Launched at the workshop, which saw over 2,840 educators, service providers and work & travel organisations descend on Berlin for three days of seminars, business meetings and networking events, the 2018 Barometer featured responses from more than 1,300 agencies in 101 countries.
Presenting the findings, director of Agent Relations at ICEF Tiffany Egler and i-graduate Business Development director, Jessica Howlett pointed out that while Canada is still the top study abroad destination, the US and the UK are still subject to political concerns and currency fluctuations.
The barometer also highlighted some shifts in student mobility concerns, both prior to and after the arrival of students. Cultural difficulties and difficulties with accommodation were the two chief concerns after arrival, according to the surveyed agents.
At an event that is traditionally the main meeting point for educators and agents, there was lots of buzz about evolving agent business models, and new entrants into the market such as ApplyBoard‘s platform to study abroad.
CEO and founder of DreamStudies in Sweden, Johan Asplund provided an insight into recruiting students from Sweden, Norway, Finland, and Denmark, highlighting that around 70,000 Scandinavian students study for higher education abroad every year, with the UK as the most popular study destination followed by the US and Denmark.
However, he warned service providers interested in the market that while Scandinavian students have the desire to study abroad, “few [Scandanavian students] can fund a full bachelor’s in the US, for instance, and they are accustomed to free education”.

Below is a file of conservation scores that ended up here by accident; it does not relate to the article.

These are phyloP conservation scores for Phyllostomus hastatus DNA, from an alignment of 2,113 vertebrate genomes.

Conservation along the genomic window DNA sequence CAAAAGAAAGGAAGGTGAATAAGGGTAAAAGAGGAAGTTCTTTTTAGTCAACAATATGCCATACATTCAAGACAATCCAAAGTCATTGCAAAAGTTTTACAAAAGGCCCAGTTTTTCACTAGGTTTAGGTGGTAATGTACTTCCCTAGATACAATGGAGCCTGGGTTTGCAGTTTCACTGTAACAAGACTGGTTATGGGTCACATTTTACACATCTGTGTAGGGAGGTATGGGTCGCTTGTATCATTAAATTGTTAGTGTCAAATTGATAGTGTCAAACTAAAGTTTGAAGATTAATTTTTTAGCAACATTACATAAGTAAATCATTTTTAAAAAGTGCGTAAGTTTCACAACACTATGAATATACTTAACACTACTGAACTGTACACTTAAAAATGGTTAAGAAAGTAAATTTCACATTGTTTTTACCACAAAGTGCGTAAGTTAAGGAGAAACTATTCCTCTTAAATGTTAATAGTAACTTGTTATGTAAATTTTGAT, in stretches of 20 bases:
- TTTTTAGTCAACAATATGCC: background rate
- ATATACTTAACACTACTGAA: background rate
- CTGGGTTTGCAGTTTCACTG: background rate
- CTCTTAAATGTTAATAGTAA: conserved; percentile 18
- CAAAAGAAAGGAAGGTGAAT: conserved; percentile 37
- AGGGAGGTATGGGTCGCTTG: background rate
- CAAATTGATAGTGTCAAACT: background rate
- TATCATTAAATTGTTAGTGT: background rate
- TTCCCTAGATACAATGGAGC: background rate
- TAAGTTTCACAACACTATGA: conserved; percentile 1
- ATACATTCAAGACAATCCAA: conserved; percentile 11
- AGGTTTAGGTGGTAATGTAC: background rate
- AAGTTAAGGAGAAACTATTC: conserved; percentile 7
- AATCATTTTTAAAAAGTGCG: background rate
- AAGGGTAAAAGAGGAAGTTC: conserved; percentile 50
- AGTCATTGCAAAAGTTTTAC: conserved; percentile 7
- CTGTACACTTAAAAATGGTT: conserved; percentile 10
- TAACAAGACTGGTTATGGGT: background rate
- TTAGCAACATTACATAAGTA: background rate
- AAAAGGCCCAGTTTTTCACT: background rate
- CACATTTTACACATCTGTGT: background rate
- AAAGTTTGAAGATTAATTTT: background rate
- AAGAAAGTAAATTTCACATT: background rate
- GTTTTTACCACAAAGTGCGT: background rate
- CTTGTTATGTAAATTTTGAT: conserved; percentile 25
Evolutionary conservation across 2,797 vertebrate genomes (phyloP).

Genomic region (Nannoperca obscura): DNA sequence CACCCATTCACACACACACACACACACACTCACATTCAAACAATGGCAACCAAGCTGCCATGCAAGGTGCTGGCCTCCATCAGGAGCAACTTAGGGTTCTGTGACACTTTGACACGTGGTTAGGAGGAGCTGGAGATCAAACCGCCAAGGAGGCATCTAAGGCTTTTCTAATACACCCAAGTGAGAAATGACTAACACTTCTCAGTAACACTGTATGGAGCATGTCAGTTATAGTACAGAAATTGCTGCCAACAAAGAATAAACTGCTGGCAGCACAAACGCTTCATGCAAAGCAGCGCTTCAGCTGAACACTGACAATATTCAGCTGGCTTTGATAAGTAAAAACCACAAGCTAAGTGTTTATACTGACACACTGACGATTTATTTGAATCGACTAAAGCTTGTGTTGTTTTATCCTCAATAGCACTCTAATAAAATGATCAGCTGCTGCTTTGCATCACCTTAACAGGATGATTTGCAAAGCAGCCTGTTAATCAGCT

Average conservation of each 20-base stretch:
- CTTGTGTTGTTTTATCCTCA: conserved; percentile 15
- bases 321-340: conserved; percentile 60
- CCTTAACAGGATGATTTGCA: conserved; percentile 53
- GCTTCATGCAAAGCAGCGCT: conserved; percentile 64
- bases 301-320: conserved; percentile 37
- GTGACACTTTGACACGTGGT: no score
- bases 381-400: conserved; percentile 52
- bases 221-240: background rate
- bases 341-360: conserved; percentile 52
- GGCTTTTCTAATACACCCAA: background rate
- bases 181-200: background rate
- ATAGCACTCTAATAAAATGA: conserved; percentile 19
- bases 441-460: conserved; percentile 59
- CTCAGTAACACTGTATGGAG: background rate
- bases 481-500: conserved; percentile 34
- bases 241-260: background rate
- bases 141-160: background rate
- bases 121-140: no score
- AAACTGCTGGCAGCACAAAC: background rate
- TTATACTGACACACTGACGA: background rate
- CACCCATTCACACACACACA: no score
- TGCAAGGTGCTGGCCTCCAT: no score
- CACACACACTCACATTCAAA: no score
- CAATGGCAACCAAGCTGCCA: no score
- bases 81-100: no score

Director General of TravelWorks in Russia, Denis Smorchkov, discussed emerging trends on student recruitment from Russia, describing the market as somewhat difficult to crack due to its population of 147 million, with just 6% travel passport holders.
“It is not only about promoting education abroad [to Russian students], it is about making sure you know what people from any particular region of Russia want, which can be quite complicated,” he told the crowd of attending delegates.
“Few [Scandanavian students] can fund a full bachelor’s in the US, for instance”
Meanwhile, details of English UK’s pilot program to create a world-leading ELT data reporting scheme were also announced at the conference.
Maria Cervenanova of StudentMarketing discussed the aims and methods of the pilot program in a seminar, outlining English UK’s ambitions to provide UK ELT centres with second-to-none business intelligence.
“The ambition of the project is to equip UK ELT centres with an unprecedented tool to drive their development and success, and meet English UK’s commitment to attracting investment into the sector with the help of data prepared to international standards,” she told ICEF delegates.
Lead5050 and The Global Leadership League also co-hosted the second Women in International Education Awards, celebrating amazing work being doing in the industry in the name of gender equality.
Now in its second year, the event brought together education professionals from across the globe for an evening of celebration around their colleagues’ achievements in raising the profile of women in the industry.
Winner of the Best Champion of Change award and director of Bayswater Education, James Herbertson, told The PIE News that he felt “honoured” to be recognised amongst the others who have been in the industry for a long time.
“It’s trying to inspire the industry to go against conventional wisdom, to try to encourage people to know that this platform is great. I really respect that. To win an award created as a result of their work is a massive honour,” he added.
For our ICEF galleries, click here and here.